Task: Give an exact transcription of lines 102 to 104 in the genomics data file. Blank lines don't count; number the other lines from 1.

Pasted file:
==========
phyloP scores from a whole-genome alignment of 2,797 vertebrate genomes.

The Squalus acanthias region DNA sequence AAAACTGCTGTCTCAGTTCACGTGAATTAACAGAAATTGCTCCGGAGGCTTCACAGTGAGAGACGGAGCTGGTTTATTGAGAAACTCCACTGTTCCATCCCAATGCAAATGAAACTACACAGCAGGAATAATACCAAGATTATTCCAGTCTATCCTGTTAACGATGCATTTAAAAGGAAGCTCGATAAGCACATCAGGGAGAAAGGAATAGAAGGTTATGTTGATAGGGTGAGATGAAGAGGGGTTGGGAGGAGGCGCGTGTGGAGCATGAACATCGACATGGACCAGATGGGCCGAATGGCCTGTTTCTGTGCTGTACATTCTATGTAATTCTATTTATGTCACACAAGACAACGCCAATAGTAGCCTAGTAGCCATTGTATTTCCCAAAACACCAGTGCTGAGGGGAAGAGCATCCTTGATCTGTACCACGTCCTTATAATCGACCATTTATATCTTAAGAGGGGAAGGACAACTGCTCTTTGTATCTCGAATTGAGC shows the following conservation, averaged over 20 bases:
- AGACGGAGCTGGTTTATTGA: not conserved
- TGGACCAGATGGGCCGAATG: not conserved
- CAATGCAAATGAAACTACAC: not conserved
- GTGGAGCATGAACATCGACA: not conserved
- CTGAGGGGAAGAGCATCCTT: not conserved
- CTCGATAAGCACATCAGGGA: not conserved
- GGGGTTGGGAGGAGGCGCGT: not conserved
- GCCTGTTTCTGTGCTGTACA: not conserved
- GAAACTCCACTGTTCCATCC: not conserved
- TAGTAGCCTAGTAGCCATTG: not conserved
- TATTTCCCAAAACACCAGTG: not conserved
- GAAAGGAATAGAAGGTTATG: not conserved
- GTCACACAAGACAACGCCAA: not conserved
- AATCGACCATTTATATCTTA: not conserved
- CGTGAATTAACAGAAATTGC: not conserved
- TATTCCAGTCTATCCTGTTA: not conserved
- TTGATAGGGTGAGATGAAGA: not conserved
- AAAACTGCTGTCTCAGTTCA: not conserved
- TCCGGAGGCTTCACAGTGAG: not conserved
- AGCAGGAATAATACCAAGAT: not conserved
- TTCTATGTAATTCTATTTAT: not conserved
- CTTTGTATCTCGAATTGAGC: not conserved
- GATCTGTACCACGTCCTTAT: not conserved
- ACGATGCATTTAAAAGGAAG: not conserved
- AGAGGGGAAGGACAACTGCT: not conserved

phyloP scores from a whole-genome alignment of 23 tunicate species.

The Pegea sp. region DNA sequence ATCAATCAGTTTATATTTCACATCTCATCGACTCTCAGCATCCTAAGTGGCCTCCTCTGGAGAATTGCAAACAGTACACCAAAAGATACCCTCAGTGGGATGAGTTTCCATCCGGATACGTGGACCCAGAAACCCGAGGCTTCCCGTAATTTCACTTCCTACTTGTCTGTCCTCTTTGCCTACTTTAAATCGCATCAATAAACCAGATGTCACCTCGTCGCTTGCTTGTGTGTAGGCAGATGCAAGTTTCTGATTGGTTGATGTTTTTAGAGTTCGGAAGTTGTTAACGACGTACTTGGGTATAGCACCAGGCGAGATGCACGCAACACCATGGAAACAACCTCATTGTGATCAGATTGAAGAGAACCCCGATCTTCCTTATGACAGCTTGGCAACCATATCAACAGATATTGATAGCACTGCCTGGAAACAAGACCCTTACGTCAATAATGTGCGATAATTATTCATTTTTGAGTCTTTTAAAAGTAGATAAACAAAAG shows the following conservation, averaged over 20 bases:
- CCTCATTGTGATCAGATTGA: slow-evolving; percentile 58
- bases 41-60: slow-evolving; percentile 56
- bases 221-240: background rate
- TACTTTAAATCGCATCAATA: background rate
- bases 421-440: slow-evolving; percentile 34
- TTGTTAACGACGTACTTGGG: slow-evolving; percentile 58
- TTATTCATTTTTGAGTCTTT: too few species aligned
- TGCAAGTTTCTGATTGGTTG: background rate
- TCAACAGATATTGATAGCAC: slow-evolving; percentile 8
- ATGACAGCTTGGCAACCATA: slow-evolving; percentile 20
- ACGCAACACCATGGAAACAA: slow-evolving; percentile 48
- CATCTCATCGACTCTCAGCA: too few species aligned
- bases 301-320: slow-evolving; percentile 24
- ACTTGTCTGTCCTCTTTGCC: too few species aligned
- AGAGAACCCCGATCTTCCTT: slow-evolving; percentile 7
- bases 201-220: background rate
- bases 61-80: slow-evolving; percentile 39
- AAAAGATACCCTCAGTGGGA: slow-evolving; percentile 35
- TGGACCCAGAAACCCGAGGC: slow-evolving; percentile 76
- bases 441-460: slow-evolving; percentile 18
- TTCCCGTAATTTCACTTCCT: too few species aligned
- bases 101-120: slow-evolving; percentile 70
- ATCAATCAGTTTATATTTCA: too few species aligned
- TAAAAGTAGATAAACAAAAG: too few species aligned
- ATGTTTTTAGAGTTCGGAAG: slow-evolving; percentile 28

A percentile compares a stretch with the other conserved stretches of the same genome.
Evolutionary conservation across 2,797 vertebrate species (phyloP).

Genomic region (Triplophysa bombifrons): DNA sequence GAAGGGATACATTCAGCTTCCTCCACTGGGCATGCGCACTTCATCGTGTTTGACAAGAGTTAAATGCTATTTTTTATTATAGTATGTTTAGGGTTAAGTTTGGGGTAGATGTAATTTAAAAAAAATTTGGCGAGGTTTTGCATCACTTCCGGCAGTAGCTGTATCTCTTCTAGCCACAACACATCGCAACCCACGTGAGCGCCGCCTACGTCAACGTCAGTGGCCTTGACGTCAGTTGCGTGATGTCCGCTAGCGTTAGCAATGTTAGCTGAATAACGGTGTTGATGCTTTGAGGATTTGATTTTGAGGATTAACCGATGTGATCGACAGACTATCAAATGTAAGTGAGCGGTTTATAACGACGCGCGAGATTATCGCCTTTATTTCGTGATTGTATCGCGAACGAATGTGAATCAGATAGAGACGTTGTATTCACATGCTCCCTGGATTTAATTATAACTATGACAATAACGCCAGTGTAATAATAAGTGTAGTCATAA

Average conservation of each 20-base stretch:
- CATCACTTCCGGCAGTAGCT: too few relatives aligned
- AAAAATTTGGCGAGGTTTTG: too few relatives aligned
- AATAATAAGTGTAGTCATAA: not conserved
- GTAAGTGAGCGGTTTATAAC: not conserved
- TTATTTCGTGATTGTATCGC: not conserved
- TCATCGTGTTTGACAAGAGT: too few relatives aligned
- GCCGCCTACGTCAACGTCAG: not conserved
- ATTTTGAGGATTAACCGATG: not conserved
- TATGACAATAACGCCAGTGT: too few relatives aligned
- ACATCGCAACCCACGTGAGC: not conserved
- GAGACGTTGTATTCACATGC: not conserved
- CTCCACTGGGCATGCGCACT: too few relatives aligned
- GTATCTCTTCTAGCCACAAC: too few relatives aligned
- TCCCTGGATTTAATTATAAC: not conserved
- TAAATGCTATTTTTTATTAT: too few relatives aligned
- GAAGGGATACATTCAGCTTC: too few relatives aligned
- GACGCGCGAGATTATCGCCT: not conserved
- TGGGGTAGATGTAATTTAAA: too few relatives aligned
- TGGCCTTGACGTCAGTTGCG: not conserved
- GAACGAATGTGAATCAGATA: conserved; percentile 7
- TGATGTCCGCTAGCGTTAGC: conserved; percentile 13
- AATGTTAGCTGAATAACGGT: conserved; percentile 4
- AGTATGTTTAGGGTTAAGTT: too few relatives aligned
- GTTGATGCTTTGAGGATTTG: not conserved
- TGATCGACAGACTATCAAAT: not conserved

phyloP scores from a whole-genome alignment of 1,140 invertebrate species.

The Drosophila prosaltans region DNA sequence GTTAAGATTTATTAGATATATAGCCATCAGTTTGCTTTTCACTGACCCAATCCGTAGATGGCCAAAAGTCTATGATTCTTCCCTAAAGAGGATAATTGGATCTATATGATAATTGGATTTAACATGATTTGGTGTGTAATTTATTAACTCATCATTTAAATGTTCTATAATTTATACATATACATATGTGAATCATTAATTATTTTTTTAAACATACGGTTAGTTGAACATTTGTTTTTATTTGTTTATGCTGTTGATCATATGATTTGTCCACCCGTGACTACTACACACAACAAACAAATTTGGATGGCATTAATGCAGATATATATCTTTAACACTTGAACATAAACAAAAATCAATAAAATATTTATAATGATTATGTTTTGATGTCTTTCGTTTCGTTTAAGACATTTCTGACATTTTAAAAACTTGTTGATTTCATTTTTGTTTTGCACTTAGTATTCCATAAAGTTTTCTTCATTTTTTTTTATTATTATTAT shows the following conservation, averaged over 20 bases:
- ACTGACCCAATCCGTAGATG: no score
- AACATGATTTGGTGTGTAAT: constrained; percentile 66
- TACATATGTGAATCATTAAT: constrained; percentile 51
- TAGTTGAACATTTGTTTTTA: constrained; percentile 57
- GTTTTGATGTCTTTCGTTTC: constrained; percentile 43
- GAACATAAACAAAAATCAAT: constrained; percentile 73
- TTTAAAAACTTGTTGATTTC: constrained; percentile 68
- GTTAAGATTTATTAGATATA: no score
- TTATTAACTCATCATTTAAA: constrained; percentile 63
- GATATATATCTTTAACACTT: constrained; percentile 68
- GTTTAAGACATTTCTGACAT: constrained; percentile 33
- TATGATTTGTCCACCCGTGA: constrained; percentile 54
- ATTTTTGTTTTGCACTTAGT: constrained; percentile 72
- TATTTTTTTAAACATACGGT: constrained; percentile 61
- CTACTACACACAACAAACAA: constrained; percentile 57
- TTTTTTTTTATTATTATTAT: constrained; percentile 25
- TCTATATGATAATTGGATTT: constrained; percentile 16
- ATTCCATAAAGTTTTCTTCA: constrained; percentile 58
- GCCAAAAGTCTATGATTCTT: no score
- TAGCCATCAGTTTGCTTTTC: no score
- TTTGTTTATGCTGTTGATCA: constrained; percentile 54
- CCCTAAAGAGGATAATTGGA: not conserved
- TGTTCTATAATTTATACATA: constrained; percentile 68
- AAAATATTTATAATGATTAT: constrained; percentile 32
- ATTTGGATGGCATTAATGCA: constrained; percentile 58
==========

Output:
- TCTATATGATAATTGGATTT: constrained; percentile 16
- ATTCCATAAAGTTTTCTTCA: constrained; percentile 58
- GCCAAAAGTCTATGATTCTT: no score